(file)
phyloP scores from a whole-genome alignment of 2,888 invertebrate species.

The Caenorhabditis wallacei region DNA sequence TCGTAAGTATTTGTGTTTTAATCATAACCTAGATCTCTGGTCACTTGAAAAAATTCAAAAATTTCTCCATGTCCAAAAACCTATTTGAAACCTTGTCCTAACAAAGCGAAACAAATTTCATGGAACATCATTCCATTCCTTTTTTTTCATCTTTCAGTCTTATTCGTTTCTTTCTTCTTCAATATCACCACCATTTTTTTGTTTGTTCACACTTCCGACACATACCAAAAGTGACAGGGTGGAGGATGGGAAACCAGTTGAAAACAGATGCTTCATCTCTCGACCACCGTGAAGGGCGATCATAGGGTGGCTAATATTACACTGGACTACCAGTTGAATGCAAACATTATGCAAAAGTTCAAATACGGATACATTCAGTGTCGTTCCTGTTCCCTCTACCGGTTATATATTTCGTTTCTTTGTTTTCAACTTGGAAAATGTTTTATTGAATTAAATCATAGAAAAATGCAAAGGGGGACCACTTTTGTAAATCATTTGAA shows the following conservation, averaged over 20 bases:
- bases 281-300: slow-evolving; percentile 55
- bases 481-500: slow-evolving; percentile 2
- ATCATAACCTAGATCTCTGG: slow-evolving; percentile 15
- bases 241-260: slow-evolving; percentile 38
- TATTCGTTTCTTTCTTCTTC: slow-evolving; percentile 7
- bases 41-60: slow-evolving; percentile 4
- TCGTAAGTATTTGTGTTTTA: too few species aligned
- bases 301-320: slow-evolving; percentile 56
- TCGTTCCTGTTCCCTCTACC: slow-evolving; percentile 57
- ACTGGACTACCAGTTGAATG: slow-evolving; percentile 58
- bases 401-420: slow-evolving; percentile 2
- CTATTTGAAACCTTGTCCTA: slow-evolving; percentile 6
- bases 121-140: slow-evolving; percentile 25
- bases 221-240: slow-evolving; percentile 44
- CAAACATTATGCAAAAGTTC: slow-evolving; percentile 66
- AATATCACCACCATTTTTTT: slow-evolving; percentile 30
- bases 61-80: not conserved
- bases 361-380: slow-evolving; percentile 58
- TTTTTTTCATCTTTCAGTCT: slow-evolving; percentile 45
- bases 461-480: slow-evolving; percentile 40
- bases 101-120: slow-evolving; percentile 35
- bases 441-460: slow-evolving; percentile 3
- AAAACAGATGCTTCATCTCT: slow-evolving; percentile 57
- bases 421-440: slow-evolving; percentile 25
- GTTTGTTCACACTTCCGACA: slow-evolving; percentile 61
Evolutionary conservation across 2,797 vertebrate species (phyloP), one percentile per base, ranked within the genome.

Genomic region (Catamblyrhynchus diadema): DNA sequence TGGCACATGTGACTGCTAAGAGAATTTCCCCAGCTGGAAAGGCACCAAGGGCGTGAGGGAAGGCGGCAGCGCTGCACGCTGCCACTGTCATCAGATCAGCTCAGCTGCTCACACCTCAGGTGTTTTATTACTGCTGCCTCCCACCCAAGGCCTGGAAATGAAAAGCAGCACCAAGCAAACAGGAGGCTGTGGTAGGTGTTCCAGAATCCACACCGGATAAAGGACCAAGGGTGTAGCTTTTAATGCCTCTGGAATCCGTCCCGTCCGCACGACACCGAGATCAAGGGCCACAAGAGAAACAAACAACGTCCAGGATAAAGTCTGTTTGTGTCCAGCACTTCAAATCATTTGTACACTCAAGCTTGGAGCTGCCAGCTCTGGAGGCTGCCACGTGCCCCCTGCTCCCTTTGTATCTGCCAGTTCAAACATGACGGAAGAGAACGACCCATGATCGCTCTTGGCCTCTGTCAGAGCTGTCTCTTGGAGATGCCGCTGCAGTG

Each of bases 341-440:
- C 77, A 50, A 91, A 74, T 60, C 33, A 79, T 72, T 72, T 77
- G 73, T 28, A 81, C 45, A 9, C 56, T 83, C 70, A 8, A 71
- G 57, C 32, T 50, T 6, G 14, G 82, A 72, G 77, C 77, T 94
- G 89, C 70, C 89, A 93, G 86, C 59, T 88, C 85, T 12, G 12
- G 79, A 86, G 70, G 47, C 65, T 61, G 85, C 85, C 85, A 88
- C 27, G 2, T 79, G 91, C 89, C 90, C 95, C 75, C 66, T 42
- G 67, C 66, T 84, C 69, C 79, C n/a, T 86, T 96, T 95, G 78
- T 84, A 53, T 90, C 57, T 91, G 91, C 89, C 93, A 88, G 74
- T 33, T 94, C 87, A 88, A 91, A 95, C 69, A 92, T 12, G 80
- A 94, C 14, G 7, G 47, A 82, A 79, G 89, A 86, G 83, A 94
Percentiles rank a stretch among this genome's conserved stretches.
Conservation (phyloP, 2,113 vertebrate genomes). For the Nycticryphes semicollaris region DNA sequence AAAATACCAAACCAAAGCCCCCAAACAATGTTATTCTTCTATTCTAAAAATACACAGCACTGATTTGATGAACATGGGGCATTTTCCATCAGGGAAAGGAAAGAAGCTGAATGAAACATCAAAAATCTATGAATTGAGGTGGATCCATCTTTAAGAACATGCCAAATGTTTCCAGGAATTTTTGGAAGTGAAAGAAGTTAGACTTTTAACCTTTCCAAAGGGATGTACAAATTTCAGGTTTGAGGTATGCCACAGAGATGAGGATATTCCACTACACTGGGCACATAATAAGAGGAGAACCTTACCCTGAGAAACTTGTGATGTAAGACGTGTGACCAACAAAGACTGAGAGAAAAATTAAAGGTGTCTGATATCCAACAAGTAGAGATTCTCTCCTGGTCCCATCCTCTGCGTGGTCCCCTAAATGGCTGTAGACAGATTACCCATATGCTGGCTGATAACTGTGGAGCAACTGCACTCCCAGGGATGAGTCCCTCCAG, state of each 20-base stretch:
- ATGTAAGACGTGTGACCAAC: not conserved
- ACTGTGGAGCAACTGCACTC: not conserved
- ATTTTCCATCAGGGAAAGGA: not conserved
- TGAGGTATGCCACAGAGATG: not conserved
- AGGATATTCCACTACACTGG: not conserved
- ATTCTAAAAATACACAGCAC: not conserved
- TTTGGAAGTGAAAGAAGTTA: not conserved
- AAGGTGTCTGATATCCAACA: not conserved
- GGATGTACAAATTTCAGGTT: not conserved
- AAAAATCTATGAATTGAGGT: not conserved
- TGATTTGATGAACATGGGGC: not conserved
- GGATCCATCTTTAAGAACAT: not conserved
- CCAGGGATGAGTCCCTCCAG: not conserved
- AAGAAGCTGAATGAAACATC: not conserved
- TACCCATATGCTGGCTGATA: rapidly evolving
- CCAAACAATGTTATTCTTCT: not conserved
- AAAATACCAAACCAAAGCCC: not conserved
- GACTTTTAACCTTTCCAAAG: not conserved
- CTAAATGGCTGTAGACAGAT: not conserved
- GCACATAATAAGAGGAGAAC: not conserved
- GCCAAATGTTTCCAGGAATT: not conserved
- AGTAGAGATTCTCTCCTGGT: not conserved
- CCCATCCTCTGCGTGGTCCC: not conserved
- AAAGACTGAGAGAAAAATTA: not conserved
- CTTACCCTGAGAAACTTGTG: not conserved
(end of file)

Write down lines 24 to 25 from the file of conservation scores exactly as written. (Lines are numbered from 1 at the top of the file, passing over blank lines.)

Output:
- bases 441-460: slow-evolving; percentile 3
- AAAACAGATGCTTCATCTCT: slow-evolving; percentile 57